In this week’s episode of Raising Your Paws, (listen below) I talked about cat hairballs, why and how they are formed, the two ways your cat gets rid of them and the best thing to do to greatly reduce how often your cat has hairballs.
Prevent your cat from swallowing the hair in the first place which is what happens as they clean themselves. You do this by becoming a partner in grooming.
No, I don’t mean you have to start licking their fur along with them, you will be combing and brushing them to remove alot of the shed fur so that it cuts down on what they could consume.
Since this is going to be a new life long practice, (remember, you don’t like hairballs and tell yourself it will be worth the time investment) you’ll want your cat to have positive feelings about the whole brushing, combing experience and actually like it, so to make sure this will be a resounding success, follow these tips.
Pick the right equipment.
Purchase quality grooming tools, meaning the correct kind of combs and brushes. Kittens and cats have very sensitive skin so you need to buy combs that have smooth and rounded teeth such as Teflon coated combs or ones with rolling teeth which glide more easily through the fur, and won’t pull. For brushes, make sure the bristles or nubs are soft enough not to scratch the skin but firm enough to reach through the fur. Avoid combs and brushes with teeth that are sharply pointed. It won’t be a pleasant experience for your cat and could cause injury to their skin.
Teeth of combs are set together in a fine (meaning close), medium or coarse pattern. Medium to coarse combs work well for longhaired cats while the medium to fine ones work best for shorthaired breeds.
Here is something – there are special gloves, that you can wear, called “cat gloves” for the grooming session that short haired cats tend to enjoy alot. They have inset rubber nubs in the palm area that both smooth the fur and remove loose hair. These are a favorite of cats because the action seems like you are simply petting them.
Make it a routine.
Your goal is that the cat learns to expect and relish the experience. Daily brushing is recommended for all cats during the shedding seasons, (spring and summer) especially important for longhaired cats, and if there are changes in the house that could cause stress for your cat. Stress felt by felines causes excessive shedding. For shorthaired cats, grooming a few times a week, may be enough to make a difference in how much fur gets swallowed but you’ll want to feel this out. See the Facebook page for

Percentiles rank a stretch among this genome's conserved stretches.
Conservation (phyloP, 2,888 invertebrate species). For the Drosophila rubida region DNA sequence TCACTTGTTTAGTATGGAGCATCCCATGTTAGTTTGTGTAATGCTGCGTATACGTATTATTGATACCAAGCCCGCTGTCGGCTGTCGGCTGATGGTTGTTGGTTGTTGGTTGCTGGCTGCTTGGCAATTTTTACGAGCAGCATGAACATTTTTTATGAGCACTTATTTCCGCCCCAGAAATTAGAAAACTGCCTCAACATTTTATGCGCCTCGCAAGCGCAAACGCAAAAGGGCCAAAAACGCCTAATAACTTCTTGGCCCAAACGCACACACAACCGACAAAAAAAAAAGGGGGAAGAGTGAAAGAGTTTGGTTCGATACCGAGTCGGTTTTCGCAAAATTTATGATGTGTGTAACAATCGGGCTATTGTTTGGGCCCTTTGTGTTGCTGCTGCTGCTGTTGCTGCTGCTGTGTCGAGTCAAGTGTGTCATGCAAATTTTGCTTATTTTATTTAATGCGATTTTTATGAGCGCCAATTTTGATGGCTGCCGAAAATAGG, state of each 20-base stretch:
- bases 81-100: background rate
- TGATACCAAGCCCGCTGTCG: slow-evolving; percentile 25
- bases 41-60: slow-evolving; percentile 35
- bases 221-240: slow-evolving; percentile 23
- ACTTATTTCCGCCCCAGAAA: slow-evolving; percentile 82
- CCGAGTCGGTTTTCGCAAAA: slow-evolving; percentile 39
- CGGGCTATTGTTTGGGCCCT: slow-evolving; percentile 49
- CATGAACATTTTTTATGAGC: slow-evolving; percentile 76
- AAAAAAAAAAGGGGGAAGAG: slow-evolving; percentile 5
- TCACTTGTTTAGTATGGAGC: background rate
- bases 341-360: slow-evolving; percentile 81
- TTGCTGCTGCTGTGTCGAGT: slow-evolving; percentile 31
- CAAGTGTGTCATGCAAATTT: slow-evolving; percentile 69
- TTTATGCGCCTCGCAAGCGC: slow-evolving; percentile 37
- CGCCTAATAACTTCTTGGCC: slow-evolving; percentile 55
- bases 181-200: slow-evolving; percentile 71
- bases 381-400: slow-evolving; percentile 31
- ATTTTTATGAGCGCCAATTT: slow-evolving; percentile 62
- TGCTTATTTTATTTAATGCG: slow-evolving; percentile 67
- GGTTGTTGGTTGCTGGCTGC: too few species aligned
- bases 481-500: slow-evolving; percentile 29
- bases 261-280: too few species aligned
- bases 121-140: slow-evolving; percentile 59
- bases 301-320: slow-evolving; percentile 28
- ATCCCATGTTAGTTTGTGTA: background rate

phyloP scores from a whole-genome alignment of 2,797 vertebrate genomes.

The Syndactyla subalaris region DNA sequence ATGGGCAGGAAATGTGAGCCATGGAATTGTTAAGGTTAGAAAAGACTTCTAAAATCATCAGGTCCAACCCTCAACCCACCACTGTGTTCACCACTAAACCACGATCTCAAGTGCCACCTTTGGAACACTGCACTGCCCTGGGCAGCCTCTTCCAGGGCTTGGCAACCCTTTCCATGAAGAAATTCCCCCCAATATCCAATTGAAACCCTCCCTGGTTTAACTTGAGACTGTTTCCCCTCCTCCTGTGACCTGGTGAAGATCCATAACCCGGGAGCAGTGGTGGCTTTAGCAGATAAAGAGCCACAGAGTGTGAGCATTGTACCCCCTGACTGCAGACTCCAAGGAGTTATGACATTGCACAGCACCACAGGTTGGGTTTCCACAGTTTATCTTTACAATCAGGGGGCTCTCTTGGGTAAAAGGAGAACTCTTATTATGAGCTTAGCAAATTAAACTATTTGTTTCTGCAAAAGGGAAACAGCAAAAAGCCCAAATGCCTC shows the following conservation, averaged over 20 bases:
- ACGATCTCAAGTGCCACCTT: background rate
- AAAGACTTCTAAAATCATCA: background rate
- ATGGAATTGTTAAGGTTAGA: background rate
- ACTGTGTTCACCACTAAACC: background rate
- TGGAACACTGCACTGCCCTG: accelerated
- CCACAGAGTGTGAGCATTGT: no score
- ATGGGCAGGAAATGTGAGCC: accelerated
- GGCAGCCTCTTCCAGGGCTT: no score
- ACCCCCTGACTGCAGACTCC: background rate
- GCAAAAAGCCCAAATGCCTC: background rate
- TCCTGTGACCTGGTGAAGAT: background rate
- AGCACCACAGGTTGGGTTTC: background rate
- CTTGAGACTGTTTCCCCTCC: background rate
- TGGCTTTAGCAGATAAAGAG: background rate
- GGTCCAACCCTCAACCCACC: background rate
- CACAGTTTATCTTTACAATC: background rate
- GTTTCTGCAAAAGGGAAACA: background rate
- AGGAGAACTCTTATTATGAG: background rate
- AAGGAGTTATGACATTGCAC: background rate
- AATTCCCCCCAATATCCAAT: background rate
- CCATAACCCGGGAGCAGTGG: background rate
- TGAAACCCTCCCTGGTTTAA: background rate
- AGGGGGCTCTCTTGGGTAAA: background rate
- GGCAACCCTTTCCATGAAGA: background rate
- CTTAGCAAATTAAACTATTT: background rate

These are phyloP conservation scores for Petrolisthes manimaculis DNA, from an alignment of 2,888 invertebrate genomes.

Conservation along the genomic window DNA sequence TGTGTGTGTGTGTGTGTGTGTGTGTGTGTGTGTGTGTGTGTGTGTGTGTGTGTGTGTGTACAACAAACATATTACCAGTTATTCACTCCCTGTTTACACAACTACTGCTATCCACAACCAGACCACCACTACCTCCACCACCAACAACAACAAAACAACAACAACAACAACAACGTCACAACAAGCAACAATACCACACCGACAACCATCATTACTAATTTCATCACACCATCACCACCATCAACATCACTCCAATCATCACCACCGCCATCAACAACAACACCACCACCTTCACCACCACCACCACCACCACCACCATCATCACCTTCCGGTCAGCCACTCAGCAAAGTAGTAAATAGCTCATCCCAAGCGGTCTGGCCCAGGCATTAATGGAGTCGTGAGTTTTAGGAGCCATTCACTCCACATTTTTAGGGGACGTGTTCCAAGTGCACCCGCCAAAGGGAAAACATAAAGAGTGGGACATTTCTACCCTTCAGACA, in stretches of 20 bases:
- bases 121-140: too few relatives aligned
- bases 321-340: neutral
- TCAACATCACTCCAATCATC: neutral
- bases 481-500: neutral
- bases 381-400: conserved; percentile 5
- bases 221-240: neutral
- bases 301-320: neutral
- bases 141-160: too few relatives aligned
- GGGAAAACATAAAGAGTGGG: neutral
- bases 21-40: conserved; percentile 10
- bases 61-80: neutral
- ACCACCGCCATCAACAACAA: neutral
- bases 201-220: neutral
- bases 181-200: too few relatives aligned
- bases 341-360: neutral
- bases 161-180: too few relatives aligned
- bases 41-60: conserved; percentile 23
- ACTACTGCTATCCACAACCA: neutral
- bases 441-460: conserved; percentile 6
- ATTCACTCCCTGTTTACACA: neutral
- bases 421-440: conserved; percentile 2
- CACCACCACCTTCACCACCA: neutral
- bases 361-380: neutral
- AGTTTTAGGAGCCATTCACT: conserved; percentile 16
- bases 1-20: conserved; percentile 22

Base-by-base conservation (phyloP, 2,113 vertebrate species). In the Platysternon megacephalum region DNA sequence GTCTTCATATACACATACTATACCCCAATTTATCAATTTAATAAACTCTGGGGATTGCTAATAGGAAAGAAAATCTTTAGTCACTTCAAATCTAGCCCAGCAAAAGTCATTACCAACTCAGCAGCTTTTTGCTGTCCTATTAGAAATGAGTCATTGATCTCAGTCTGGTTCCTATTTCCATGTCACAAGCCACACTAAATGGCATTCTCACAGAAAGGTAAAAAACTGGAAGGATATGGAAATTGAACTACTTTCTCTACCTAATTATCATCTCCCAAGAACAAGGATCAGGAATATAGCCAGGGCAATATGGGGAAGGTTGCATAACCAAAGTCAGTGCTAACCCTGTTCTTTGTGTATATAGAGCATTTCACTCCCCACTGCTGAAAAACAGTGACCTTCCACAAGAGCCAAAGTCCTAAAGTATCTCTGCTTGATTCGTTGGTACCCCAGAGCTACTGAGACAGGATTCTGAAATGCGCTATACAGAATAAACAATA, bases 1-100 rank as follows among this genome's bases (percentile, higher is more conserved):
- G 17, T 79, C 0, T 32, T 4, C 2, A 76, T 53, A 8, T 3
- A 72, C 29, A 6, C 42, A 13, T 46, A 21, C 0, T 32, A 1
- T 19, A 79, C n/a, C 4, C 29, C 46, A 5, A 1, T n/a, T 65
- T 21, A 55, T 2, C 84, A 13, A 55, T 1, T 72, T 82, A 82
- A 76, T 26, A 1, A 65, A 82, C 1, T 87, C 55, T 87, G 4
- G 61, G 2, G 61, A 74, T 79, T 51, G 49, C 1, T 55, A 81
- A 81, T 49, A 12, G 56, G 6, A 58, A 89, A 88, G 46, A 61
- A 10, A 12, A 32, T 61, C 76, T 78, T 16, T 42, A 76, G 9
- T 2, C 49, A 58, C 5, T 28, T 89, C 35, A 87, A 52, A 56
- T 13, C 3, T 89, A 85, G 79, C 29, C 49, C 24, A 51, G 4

Try and pick the same general time of day and the same place. Use a tabletop, some other platform or even your lap to place kitty. Wherever is going to be convenient and comfortable for you both. Some people like to place the cat on a towel on the top of the washer or dryer. The height is good and you have space to set out your combs and brushes.
Set up for success.
Before starting this new lifetime practice, help your kitten or cat (if they have never been groomed by you before) to get used to the idea. The end result is that you want combing and brushing to be perceived as simply an extension of petting. So, several days before you actually begin being your cat’s hair dresser, leave the comb and brush out among your cats toys. Let them sniff and investigate these new strange items. You want them to be part of their territory, a normal part of their life that becomes familiar, so those things are not scary. Let your cat play with the brush. You know your cat is feeling comfy with it if she rubs against it with her face, she’s marking it, putting her scent on it.
Make it a ritual they will like.
Begin the session by petting your cat. Run your hands all over them in the places you will be combing – from the top of her head, down her back, under her arms to the end of the tail. This will tell you in advance if there are any mats you could come upon unexpectedly that will take special care, and will relax your cat in preparation for the grooming.
Do you know where your cats’ sweet spots are? These are his favorite places to be petted and rubbed. They often include cheeks, chin and throat, and the place right above the base of the tail. These sweet spots cause kitty to shut their eyes, purr louder or raise their butts. Begin your combing or brushing session in these sweet spots.
Once you have the comb or brush in hand, start with a very light touch. Kittens especially have very tender skin. Think of it as lightly scratching the skin rather than a brushing. Your kitty will tell you how to proceed, often arching his back into the brush when he wants a heavier stroke.
Carefully comb your cats face, pay attention to the mat-prone area around the ears, then progress down both of the cats sides. Be careful not to brush or comb too hard, especially against her spine or nipples. If your cat figgets a lot while combing it’s sides while its standing, try lifting one rear foot off the ground while you groom the other side. This takes away the cats balance, and distracts it so its thinking about something besides the grooming.
Mostly, take your time. You do not have to groom the entire cat in one session. If it gets irritated at some point, just stop and finish at a later time.
Now finish the grooming session the way you started, by returning to those sweet spots. Once finished, offer your cat a favorite game or treat.
That will help him associate the grooming session with positive things so he looks forward to the next time.